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Heritage battle closes on Ice Factory


UK: The historic Grimsby Ice factory and its unique 85-year-old refrigeration equipment is more exposed as nearby Victorian buildings on Grimsby docks look set to be demolished.

Heritage groups have appealed to Associated British Ports to stop the demolition of the 19th and early-20th century Cosalt buildings on Fish Dock Road, in Grimsby’s historic Kasbah, which borders the Grade II* listed Grimsby Ice Factory. The buildings were once the headquarters of the now defunct Cosalt Refrigeration.

Despite strong objections to the demolition from SAVE Britain’s Heritage as well as Historic England (the government’s advisers on heritage), the World Monuments Fund, The Victorian Society, Great Grimsby Ice Factory Trust and hundreds of people who signed a petition to protect the buildings, approval for their demolition was granted in May 2016.

A legal challenge to stop the demolition was rejected by the Court of Appeal at the end of last week and the buildings are now set to be demolished to make way for the open storage of wind turbines.

While the historic Grimsby Ice Factory is still protected by its Grade II* listing, plans to save the building and its machinery and turn it into a centre for local cultural, educational and leisure activities, included wider plans for the inclusion of the Cosalt buildings and the historic Kasbah.

In an open letter, printed in The Times newspaper today, six heritage organisations including SAVE have called on Associated British Ports to halt the demolition of historic buildings within Grimsby Docks.

The letter has been signed by SAVE, the Ancient Monuments Society, The Victorian Society, World Monuments Fund Britain, Society for the Protection of Ancient Buildings and the Great Grimsby Ice Factory Trust, and calls for the buildings to be refurbished and used as an economic driver for the town.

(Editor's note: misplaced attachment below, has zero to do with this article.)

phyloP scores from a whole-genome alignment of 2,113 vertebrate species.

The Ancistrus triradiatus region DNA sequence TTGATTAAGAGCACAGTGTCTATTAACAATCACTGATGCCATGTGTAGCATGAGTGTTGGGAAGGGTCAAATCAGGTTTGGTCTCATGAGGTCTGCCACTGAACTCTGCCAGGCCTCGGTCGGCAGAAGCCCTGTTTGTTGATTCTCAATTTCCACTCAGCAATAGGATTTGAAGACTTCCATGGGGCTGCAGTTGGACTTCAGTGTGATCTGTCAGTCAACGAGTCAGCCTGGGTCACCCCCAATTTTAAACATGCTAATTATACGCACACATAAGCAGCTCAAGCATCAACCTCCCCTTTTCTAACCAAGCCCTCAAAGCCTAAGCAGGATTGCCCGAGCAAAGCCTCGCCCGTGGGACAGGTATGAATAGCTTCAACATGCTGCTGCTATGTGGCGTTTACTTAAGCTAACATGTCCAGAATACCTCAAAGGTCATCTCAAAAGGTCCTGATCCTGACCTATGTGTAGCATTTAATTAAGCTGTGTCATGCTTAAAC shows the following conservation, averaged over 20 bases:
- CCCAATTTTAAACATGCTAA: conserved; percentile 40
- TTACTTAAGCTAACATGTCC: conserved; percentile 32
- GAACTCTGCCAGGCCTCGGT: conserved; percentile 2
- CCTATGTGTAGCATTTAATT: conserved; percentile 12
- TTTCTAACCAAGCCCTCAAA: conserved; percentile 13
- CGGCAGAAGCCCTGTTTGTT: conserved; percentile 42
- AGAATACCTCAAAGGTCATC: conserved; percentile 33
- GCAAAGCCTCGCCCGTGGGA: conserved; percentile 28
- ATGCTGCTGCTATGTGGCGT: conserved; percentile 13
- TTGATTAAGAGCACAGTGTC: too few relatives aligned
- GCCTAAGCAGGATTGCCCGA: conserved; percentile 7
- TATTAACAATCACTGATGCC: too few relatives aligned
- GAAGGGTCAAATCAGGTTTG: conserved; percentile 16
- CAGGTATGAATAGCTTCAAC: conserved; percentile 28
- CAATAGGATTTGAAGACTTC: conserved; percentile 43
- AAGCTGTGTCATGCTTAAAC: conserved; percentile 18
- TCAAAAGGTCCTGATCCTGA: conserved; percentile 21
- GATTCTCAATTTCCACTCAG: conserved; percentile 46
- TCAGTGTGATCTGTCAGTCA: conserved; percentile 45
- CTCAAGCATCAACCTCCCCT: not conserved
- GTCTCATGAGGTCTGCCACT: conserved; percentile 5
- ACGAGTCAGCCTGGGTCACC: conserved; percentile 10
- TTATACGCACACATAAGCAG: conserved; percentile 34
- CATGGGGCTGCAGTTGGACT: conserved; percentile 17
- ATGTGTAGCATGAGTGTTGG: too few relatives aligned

The letter reads:

Sir, We urge Associated British Ports to work with North East Lincolnshire Council and other parties to halt the demolition and neglect of the historic buildings in their ownership at Grimsby docks. The 19th and early-20th century buildings in the historic Kasbah – including the Grade II* listed Grimsby Ice Factory – are a survivor of Grimsby’s heritage and its place as the largest fishing port in the world. The Ice Factory is on the World Monuments Fund watch list, and Historic England has singled out the architectural and historic qualities of the dock buildings.

More than 750 people have signed a petition to designate a conservation area, and businesses in the docks support the re-use of the existing buildings. We believe these buildings could have a viable future as an economic driver for the town, and that refurbishment options have not been sufficiently considered.

Pristine: the J&E Hall compressors shortly after installation in the 1930s
Grimsby J&E hall
Neglected: the majestic compressors have been silent for 25 years

Grimsby Ice Factory was built in 1901 to provide ice for the town’s flourishing fishing industry and, at one time, was the largest such facility in the world. The factory closed in 1990 and is now derelict but the significance of this Grade II* listed building today is that it is the last surviving example of industrial-scale ice-making with its equipment still in-situ. Amongst the surviving refrigeration equipment is four huge J&E Hall ammonia compressors from the 1930s.

The Cosalt buildings, which are not listed or in a conservation area, are seen as an important part of the historic port of Grimsby, and form one half of the principal street in the port.

Henrietta Billings, Director of SAVE said: “These are not the first buildings in Grimsby Docks to be threatened with demolition and we are extremely concerned about the potential piecemeal destruction of such an important historic site.”

On a visit to the Ice Factory last month, Marcus Binney, president of SAVE Britain’s Heritage was shocked to find large gaping holes in the roof of the Ice Factory. “Associated British Ports claim they take their architectural heritage seriously, yet nothing appears to have been done to stop rain pouring in through the roof,” he said. “This constitutes the most callous neglect of an outstanding listed building we have seen in years”.

Related stories:

Grimsby Ice Factory – Part 3

Grimsby Ice Factory – Part 3

Grimsby Ice Factory – Part 3

Grimsby Ice Factory – Part 3

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